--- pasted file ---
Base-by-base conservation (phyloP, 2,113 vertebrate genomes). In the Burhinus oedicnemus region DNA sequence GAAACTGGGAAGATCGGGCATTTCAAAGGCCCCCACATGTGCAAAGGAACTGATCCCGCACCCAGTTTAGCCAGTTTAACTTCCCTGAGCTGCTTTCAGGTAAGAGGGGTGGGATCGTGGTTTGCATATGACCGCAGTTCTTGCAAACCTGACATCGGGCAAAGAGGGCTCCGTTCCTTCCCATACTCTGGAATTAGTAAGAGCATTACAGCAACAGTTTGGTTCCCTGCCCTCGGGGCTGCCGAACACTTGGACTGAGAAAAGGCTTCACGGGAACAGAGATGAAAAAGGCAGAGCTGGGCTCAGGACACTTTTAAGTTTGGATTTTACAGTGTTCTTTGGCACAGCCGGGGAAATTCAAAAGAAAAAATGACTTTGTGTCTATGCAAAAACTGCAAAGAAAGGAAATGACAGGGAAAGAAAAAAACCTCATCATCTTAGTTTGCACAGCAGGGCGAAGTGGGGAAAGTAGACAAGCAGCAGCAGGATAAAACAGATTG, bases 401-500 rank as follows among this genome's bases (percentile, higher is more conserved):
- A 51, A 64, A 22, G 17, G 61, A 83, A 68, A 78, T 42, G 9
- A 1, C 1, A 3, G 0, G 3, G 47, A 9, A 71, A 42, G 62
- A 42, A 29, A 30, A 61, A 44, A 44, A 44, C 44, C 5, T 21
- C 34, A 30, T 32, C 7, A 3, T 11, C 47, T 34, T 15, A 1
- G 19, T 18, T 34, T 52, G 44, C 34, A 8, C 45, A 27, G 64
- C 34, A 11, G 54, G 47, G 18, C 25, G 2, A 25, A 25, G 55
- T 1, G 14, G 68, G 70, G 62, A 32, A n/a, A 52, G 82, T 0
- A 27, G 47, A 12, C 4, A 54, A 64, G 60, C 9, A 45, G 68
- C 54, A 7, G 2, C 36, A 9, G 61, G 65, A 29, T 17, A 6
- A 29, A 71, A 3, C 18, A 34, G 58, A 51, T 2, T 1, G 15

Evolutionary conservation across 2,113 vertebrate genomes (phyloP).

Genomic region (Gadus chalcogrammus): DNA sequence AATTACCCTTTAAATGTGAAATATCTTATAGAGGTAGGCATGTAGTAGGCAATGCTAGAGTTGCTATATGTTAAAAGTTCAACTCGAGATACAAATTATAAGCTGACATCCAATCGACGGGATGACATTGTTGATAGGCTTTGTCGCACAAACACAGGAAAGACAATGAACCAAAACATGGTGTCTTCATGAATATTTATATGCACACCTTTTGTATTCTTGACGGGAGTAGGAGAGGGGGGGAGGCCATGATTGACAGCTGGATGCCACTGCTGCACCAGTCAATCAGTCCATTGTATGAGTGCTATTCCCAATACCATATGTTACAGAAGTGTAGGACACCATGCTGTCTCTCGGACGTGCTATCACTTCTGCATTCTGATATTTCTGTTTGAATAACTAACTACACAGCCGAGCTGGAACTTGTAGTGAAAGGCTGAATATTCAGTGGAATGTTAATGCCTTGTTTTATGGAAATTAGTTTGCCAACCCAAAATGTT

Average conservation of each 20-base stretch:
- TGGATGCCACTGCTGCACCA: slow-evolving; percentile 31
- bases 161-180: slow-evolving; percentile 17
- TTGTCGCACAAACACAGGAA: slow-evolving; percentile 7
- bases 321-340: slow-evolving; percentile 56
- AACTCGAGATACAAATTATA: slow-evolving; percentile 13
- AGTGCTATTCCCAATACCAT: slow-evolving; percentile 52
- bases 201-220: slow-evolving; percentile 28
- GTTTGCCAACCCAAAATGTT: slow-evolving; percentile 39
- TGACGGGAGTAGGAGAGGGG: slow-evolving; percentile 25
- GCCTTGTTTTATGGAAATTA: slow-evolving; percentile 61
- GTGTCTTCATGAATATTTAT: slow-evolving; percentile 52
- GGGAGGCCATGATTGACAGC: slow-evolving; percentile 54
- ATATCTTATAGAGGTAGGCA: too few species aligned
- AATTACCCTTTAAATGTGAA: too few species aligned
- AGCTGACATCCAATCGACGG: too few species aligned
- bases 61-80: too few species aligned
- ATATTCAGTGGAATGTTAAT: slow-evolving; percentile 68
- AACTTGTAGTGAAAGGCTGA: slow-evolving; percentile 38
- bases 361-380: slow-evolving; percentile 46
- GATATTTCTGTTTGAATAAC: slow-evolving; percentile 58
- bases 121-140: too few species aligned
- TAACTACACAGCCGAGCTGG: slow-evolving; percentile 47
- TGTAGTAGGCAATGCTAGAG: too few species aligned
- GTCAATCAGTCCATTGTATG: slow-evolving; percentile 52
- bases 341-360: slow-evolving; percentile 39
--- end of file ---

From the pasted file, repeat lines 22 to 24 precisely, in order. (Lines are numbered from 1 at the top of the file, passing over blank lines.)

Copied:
- GTTTGCCAACCCAAAATGTT: slow-evolving; percentile 39
- TGACGGGAGTAGGAGAGGGG: slow-evolving; percentile 25
- GCCTTGTTTTATGGAAATTA: slow-evolving; percentile 61